Algonquin Outfitters

Algonquin Outfitters is an outdoor adventure company and store that takes you into the wilderness or equips you to get there on your own. The company began in 1961 as a single small business and has now grown into a chain of several retail and seasonal stores located around the park, with locations in Muskoka and the Haliburton Highlands. 

The centre of the business is canoe trips, but their services and equipment offerings have grown far beyond this singular view. They carry kayaks, canoes, mountain and road bikes – for rent or purchase – water skis, cross-country skis, snowboards and wakeboards. In other words, if it’s outdoor gear you need, Algonquin Outfitters can help. 

For up-to-date information and details on Algonquin Outfitters, we recommend you visit their website. For information about other places of interest to explore nearby, keep scrolling to see what Destination Ontario recommends. 

The front of a canoe on a lake surrounded by forest

More about Algonquin Outfitters

Algonquin Outfitters began as a small business with the first location at Oxtongue Lake, Ontario. The founder, Bill Swift Sr., better known as “Swifty,” and partner Dave Wainman opened the business in 1961 with a rental fleet of 40 cedar-canvas canoes. 

The company believes in quality staff who know their trade. Those who work the counters in-store are equally important as those who take visitors out on the trails and waterways of Algonquin Provincial Park, where they do most of their outdoor work. 

The company has three locations inside Algonquin Provincial Park at Lake Opeongo, Lake of Two Rivers and Brent. These locations operate seasonally and provide rental and retail services from late April until Canadian Thanksgiving in October. Locations in Hidden Valley Highlands and Sir Sam’s ski areas operate during the winter months only. These locations do demo programs, sell clothing and accessories, and rent out snowboards and skis. 

Their other retail locations can be found in Oxtongue Lake, Bracebridge Port Carling, Huntsville, Haliburton and Minden, where they carry equipment, gear, clothing, and other items. Each location is distinct from the other, with a unique personality shining through as they cater to the particular needs of the community in which it serves. Each location, save for the Port Carling location which only offers rentals, has a retail presence. 

Algonquin Outfitters offers a wide range of outdoor-oriented services including rentals for mountain and road bikes, canoes and kayaks, snowshoes and Nordic skis, camping and hiking gear, stand up paddleboards and water trampolines. 

Their qualified tour guides lead guided Algonquin Park trips, Hailstorm Creek Wildlife viewing trips, half-day Costello Creek trips, and snowshoe safaris. Self-guided trips for wildlife viewing, canoeing and biking trips are also available.. 

The company primarily operates within Algonquin Provincial Park. Their qualified staff lead canoe trips of varying lengths into the park or rent the equipment for your own personally designed canoe trip (and deliveries are available). Algonquin Outfitters offers access to canoe routes and maps for the region to make your trip easier and safer.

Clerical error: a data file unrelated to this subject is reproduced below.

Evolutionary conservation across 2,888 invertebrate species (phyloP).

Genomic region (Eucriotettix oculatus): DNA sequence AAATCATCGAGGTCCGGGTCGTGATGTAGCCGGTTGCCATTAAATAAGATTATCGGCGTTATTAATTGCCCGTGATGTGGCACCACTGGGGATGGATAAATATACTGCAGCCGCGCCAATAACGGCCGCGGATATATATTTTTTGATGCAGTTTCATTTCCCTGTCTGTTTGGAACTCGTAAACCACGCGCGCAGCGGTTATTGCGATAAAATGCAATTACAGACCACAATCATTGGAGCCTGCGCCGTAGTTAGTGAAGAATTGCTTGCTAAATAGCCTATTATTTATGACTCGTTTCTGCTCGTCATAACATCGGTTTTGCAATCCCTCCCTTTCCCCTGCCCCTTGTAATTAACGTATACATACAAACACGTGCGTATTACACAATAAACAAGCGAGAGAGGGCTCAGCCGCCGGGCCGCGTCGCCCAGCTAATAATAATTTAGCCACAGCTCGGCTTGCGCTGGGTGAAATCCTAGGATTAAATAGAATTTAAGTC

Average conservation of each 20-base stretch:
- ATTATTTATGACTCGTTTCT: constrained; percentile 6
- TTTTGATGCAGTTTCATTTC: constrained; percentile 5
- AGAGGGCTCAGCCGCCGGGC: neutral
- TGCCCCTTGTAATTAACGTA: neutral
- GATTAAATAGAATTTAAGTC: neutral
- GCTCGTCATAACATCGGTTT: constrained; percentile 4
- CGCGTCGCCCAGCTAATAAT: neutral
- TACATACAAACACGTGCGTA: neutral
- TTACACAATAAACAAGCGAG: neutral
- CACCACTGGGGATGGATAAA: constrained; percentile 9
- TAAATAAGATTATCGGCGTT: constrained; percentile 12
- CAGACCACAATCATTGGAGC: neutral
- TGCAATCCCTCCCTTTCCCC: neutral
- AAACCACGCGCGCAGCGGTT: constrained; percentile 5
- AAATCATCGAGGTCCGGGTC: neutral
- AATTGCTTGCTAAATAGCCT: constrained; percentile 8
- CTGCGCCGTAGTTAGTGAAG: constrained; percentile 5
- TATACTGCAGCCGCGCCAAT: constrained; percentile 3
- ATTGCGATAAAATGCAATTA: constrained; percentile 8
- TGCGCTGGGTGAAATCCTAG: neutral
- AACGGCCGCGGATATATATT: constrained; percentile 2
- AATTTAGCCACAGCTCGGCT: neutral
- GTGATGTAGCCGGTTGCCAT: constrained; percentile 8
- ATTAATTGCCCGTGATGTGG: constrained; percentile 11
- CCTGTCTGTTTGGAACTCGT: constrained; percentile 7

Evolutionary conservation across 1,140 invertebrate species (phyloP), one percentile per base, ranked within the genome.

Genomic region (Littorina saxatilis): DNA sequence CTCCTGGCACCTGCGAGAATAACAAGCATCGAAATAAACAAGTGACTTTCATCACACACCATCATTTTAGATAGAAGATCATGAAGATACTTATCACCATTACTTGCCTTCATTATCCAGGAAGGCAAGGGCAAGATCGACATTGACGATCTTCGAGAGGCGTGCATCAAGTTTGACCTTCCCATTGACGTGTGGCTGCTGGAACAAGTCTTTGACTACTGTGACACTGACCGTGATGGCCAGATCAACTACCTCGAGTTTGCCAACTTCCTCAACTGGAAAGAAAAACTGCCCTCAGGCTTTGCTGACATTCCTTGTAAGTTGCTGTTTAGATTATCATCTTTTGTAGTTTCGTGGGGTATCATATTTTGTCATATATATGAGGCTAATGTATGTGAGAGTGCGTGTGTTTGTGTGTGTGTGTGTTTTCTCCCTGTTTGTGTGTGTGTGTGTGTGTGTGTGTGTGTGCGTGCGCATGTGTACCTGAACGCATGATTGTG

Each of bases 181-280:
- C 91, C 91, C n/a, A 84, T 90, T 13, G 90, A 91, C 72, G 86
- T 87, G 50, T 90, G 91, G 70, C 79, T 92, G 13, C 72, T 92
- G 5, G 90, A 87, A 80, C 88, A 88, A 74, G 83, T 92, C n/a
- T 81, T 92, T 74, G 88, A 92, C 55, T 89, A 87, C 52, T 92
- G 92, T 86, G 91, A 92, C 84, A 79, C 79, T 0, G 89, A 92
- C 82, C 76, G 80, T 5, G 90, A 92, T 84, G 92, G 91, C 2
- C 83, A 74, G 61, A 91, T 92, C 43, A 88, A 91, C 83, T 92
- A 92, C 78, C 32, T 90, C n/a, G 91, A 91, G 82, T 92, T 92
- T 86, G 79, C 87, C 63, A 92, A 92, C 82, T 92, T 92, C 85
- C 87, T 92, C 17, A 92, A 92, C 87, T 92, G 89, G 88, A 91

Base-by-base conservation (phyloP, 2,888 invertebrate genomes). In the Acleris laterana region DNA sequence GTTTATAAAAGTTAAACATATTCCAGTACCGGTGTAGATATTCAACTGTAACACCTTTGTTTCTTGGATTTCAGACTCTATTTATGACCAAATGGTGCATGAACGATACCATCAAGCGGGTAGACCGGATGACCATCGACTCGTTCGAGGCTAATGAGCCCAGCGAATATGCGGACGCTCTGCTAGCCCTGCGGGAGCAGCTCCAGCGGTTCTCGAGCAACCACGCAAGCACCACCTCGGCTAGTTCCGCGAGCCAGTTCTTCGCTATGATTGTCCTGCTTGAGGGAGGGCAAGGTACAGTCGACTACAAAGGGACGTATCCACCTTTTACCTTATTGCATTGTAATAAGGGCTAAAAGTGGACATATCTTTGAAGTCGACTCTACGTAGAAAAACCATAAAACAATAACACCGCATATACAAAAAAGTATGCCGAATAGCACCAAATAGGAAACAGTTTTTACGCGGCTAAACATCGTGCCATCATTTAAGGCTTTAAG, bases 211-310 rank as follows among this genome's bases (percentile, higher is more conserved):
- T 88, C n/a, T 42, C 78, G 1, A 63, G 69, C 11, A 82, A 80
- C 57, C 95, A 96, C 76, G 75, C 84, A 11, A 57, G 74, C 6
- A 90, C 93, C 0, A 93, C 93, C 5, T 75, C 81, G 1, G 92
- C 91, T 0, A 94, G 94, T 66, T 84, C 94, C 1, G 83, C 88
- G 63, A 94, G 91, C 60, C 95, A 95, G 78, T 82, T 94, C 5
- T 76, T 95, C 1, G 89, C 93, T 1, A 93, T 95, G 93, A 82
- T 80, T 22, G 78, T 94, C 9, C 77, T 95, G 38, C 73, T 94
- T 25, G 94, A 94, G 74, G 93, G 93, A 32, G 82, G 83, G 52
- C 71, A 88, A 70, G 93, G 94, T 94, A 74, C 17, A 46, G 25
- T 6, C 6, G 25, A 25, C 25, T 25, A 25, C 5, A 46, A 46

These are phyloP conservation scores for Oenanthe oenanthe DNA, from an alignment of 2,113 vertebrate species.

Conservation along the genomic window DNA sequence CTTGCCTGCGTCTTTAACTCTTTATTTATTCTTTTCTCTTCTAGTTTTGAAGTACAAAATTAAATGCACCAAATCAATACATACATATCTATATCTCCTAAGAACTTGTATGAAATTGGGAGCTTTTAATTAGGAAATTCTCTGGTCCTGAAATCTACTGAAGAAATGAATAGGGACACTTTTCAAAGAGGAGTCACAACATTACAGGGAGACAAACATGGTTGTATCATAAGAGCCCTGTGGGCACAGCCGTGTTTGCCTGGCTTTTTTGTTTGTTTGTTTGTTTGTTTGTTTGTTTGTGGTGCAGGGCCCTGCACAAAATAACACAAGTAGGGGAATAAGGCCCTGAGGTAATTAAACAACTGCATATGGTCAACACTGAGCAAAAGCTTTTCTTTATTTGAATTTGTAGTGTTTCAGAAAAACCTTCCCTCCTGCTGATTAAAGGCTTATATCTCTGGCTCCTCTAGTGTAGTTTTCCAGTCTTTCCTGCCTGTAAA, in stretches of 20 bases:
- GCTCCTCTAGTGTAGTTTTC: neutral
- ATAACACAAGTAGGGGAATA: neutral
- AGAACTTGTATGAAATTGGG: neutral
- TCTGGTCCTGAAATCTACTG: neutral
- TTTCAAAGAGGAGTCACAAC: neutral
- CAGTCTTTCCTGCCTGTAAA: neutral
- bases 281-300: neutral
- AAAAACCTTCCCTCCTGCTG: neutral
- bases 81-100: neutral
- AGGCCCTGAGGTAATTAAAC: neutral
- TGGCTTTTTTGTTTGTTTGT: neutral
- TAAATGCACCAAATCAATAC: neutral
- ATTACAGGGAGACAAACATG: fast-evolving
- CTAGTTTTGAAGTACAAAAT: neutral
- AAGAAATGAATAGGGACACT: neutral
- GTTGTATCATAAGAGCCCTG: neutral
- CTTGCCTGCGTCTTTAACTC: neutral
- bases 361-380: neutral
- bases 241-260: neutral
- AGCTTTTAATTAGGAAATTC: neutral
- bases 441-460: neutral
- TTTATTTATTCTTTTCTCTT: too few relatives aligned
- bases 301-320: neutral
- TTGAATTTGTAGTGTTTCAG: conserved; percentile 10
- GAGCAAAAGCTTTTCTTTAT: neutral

Their website also offers extensive information on what to pack, how to deal with various concerns along the way, such as portaging, and whether or not kayaking along the typical canoe routes of the area is recommended. 

Algonquin Provincial Park itself covers 7,653 square kilometres of rugged Canadian Shield terrain, with over 2,000 kilometres of canoe routes. Canoers and kayakers can paddle their way through lakes and streams and follow portage trails through the interior of the dense forests. Much of the park is only accessible by canoe. Motorboats are restricted on most lakes in the park, fly-ins are prohibited, and only one road, Highway 60, offers road access. 

Throughout the rustic park, portages and campsites are well-maintained and clearly marked, with readily available maps for easy navigation. Backpacking is another popular activity in the park, for those less water-centric. 

The park is also home to many picnic areas, sandy beaches, day hiking trails, and the incredible scenery only this region of Ontario can offer. A number of mountain bike trails weave their way through the park. 

When visiting the park, look out for local wildlife. There are approximately 3,500 moose in the park, 2,000 black bears and 35 packs of wolves. During late August and into early autumn, visitors have been known to howl for wolves and received a response from a nearby pack. 

Beavers can be found along the Beaver Pond Trail, white-tailed deer abound, chipmunks and red squirrels can be spotted easily and a favourite waterfowl, the common loon, is often seen and heard on the many lakes around the park. Additionally, you may spot foxes, otters, and any of the plethora of butterflies that flit through the park. More than 272 species of birds have been spotted within the boundaries, as well, making the park a birdwatcher’s paradise. 

For those not quite ready to venture in too deep on portage trails, there are 12 drive-in campgrounds with easy access to parking facilities, hiking trails, day canoe trips, and other outdoor activities. The park also has lodges and resorts for those looking for a rustic but-not-quite-so-rustic experience. 

Last updated: October 25, 2023

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